For all the much-promoted attempts to ‘decolonise’ our thinking, many an Australian mind, one fears, continues to be colonised by imported modes of thought and practice. (This is perhaps inevitable in a hyper-globalised and hyper-surveilled world: we are all being colonised, at all times.) On an Australian quicksand of identity, permanently unaware of who we are and permanently unable to decide, we are perhaps less willing to make a stand in constructive defence of ideas; too many choose, instead, the default and herd position of (personal) attack and denigration. None of this is healthy in the context of our increasingly and absurdly polarised public debate, and Leggatt is right to express her serious concern.
Speaking of podcasts, goodness knows we have been exposed – many of us far beyond our own level of interest – to wave after wave of Trump analysis over the past four years. The recent ABR Podcast conversation with Timothy Lynch was one of the most incisive and original discussions I have heard on what is an otherwise wearying topic. Refreshingly, at no point did Lynch reach for the lazy clichés or conventional truths about Trump, his supporters, and his impact on the broader world. I’m very much looking forward to hearing from him again.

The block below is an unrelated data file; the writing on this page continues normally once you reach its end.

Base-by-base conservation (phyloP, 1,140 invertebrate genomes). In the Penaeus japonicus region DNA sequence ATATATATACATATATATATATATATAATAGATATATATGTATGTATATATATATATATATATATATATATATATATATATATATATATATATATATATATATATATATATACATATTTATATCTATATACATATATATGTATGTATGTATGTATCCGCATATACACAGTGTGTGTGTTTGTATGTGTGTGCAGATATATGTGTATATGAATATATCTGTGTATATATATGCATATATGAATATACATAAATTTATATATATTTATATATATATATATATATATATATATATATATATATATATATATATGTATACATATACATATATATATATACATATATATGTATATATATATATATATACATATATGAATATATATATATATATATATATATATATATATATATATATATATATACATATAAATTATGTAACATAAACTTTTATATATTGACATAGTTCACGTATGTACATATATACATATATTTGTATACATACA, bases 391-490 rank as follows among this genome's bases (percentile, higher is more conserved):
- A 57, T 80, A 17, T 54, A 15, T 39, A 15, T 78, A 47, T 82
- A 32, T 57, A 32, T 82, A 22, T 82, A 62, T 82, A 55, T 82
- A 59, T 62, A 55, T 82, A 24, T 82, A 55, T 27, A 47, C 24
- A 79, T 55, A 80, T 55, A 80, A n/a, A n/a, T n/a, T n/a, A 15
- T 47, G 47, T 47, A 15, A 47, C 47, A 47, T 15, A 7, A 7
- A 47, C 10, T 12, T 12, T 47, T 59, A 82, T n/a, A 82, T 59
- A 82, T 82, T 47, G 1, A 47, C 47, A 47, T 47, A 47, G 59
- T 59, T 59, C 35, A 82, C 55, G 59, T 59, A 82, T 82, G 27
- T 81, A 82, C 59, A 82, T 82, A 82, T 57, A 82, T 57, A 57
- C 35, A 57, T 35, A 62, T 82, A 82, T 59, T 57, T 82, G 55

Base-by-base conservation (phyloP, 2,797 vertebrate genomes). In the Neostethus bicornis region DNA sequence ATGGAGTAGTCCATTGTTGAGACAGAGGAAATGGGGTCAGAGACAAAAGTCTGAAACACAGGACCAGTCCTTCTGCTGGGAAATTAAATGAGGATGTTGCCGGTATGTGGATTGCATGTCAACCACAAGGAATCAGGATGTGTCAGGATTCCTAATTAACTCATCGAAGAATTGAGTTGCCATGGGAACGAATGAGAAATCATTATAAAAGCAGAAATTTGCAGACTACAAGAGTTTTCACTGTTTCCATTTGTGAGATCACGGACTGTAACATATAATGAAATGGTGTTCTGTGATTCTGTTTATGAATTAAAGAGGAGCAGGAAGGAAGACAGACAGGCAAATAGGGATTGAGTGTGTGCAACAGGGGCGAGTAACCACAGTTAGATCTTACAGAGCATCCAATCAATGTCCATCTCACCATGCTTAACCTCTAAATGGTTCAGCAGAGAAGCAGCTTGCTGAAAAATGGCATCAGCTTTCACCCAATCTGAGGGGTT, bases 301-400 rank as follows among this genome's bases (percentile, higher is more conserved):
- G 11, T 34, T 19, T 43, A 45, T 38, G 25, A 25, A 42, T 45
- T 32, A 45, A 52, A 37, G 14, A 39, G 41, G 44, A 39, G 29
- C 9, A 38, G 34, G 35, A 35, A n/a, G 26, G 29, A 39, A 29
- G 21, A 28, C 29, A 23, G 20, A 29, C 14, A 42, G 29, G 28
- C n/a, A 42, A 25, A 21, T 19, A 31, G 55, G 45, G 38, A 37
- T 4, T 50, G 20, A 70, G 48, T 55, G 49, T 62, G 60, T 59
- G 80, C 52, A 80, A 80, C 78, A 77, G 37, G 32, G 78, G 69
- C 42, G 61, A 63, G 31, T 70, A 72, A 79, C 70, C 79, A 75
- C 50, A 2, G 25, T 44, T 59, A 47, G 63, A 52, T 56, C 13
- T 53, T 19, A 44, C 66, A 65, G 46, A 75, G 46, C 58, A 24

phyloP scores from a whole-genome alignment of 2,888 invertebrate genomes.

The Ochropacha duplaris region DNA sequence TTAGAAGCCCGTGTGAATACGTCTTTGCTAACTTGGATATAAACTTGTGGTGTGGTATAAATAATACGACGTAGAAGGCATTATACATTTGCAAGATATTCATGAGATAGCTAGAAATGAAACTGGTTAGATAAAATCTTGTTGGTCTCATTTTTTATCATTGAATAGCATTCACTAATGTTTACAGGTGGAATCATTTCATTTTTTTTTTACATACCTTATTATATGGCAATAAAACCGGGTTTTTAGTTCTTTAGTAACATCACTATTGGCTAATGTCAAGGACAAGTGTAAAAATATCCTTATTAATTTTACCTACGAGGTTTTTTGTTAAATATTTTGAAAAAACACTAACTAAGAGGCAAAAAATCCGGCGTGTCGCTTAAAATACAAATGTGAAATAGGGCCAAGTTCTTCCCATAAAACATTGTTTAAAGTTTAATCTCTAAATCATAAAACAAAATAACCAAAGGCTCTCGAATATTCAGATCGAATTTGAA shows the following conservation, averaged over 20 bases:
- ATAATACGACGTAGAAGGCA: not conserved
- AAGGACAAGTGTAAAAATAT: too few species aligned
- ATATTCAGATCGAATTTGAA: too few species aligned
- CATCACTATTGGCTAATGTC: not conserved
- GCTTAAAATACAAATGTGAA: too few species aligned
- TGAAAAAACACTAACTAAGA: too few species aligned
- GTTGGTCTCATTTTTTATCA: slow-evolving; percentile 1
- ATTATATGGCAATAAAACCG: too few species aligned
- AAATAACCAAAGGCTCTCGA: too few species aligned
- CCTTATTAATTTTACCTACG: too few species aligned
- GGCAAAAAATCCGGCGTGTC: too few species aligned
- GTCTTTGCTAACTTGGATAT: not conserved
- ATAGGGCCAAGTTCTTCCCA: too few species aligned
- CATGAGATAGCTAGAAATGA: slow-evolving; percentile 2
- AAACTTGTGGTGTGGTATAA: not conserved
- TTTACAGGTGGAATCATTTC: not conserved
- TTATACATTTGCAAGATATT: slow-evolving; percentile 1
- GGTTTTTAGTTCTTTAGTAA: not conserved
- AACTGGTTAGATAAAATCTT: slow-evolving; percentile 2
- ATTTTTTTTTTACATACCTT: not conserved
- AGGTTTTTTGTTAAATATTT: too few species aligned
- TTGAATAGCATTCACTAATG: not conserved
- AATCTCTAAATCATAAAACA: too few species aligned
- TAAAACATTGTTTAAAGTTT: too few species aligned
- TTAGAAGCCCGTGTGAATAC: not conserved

Luke Stegemann, Palen Creek, QLD
Johanna Leggatt replies:
Luke Stegemann makes an interesting point about provincialism conceivably playing a role in the muck-raking and group-think that Twitter encourages. Perhaps there is a tendency among Australian journalists and writers to look elsewhere for clues as to who we are, what we should believe in, whom we should support. In this respect, one could argue that we can easily become rudderless in our thinking, attaching ourselves to what is modish rather than to what is anchored in a sense of self. I could also imagine there are certain occasions when this Australian ‘quicksand of identity’ might be liberating, as being ‘unaware of who we are’ perhaps gifts the thinking writer with the opportunity for vitality, originality, and a fresh creation, unencumbered by notions of identity. Of course, it might also produce the opposite: a tentativeness and fear that lead to an unwillingness to put one’s head above the parapet and defend freedom of expression.